Originally Posted by mdriftmeyer
Why anyone would switch from glass baby bottles to plastic still baffles the mind. Go into a Chem lab. You won't see their main mixing beakers made from plastic. They are all glass and for good reason.
Not true. There are quite a few lines of plastic labware. They can be more expensive than glassware. But, they aren't usually made of PVC, though the chemical tanks on most of my film processors were made of that.
Some of the materials in use for this are:
ECTFE, ETFE, FEP, FLPE, FLPP, HDPE, LDPE, NYL, PPCO, PC, PETG, PK, PFA, PMMA, PMP, PP, PS, PSF, PTFE, PUR, PVC, PVDF, TPE, XLPE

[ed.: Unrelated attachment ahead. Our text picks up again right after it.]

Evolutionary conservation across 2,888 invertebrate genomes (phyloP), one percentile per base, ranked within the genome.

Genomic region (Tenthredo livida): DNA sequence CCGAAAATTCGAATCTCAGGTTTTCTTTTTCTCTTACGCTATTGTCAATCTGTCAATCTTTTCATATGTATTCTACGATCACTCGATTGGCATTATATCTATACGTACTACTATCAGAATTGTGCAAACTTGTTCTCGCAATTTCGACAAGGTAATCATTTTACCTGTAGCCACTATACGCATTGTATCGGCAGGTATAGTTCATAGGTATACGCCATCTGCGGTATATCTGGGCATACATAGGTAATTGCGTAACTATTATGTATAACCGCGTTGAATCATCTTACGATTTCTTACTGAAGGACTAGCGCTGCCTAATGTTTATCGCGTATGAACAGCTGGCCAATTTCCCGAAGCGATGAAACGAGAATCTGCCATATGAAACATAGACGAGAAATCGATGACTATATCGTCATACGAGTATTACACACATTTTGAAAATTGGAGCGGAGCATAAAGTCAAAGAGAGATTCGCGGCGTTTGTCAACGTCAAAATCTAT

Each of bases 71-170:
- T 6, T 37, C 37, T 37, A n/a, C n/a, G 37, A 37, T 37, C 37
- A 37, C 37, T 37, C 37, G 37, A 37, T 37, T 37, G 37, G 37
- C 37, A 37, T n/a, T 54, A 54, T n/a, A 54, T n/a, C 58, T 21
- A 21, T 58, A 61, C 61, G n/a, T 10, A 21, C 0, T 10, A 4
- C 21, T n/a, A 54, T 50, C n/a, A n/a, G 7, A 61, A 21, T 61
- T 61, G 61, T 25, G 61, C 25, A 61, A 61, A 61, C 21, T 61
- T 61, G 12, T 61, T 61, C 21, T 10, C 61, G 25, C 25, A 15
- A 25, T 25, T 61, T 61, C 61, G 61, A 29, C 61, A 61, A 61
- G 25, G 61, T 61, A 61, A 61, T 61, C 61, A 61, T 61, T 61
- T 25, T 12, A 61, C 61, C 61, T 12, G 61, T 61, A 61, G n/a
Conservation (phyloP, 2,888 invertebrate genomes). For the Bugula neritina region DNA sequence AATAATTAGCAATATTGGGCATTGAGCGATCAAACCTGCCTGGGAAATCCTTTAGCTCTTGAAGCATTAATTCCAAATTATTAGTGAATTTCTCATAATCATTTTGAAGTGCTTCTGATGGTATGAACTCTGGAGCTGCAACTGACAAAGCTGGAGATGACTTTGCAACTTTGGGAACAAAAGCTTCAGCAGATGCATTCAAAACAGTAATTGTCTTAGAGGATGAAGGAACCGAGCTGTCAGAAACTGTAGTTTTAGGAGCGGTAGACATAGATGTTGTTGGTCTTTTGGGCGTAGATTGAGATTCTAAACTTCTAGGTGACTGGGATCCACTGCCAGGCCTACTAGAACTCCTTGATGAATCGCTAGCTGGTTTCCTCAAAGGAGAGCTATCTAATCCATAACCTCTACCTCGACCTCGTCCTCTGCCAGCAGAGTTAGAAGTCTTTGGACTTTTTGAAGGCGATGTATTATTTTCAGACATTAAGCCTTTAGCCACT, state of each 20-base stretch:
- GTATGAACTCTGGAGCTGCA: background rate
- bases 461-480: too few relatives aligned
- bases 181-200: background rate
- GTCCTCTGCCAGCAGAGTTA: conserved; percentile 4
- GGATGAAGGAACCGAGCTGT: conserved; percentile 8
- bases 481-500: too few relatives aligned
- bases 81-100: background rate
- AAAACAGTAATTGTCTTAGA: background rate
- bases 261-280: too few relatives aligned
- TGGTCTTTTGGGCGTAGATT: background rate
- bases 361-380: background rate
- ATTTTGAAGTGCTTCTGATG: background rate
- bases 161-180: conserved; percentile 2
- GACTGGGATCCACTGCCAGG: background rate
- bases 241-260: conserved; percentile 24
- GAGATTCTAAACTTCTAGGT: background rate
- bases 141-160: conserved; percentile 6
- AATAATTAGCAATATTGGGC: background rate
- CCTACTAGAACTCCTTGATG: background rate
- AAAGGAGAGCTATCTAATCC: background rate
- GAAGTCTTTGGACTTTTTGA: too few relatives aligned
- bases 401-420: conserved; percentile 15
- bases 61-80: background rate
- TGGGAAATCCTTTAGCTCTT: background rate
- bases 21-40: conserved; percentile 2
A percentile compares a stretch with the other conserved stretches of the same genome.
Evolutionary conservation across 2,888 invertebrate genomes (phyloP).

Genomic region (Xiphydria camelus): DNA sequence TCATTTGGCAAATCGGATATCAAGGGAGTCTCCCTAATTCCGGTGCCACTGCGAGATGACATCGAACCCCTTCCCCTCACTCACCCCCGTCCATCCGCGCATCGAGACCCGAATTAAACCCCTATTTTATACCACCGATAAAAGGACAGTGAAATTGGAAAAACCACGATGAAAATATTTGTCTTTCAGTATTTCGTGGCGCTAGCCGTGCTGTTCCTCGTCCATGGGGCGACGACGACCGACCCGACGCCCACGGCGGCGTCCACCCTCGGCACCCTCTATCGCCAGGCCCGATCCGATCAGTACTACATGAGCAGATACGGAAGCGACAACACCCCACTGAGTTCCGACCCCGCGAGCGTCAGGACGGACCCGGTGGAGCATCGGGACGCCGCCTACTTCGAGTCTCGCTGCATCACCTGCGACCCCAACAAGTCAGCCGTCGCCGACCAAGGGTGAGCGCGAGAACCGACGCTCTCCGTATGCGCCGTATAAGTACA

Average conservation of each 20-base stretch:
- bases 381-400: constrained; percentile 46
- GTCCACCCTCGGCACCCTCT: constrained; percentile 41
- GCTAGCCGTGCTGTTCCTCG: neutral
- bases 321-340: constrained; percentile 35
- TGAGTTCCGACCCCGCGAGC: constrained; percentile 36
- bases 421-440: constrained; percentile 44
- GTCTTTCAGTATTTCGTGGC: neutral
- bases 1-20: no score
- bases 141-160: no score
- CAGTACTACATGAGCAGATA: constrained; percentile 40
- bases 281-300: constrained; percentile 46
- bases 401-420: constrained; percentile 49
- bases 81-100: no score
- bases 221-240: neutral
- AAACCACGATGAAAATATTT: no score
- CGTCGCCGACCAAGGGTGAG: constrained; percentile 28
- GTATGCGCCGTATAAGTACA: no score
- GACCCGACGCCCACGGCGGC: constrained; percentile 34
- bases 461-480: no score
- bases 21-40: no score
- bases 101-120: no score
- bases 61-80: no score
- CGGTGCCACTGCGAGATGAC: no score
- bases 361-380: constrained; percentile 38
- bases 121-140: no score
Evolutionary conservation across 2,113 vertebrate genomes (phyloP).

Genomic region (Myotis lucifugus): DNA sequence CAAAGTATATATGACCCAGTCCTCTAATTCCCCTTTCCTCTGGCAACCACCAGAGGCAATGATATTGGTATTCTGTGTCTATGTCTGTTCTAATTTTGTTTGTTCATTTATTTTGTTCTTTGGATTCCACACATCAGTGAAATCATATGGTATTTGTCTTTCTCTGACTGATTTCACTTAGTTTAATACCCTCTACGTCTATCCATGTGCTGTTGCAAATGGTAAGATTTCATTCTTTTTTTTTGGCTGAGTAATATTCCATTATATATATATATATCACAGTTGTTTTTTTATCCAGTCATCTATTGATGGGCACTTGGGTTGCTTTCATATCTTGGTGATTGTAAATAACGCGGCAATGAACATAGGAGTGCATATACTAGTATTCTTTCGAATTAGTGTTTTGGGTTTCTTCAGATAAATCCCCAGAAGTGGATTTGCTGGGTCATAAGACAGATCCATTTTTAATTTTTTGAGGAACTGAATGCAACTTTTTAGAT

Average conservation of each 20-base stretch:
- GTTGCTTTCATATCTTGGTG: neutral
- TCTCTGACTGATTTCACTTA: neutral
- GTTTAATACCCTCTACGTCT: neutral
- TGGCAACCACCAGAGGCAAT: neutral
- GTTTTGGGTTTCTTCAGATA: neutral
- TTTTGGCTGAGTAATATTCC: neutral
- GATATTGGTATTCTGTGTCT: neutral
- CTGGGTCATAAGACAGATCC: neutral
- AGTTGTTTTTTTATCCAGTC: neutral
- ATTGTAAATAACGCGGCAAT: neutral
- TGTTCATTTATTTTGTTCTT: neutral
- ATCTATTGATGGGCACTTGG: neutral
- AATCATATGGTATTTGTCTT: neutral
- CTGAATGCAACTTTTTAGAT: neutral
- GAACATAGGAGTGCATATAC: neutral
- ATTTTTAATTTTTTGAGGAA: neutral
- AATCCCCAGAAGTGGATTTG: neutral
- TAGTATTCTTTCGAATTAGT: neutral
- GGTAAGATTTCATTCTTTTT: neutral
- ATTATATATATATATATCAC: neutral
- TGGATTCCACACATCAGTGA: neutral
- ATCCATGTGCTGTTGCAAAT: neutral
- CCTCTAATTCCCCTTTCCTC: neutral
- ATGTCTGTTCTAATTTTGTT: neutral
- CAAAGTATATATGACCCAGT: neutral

There are others, for more exotic uses, but these are the more common ones. They are from my Cole-Palmer (www.coleparmer.com
) Lab catalog.
People here are confusing the "hard" PVs with the "soft" PVC's.
These are very different.
The soft PVC's like the ones used in car seats, coverings for wires, etc., have plasticisers that are given off. You can smell that in a new car. Those are considered to be dangerous. The hard PVC's don't use plasticisers that evaporate, but are given off, along with other dangerous compounds, when the plastic is heated a good deal, such as when being welded, or particularly when burned (very bad!). When I weld PVC, I wear an organic substance gas mask. That's required, though some don't do it.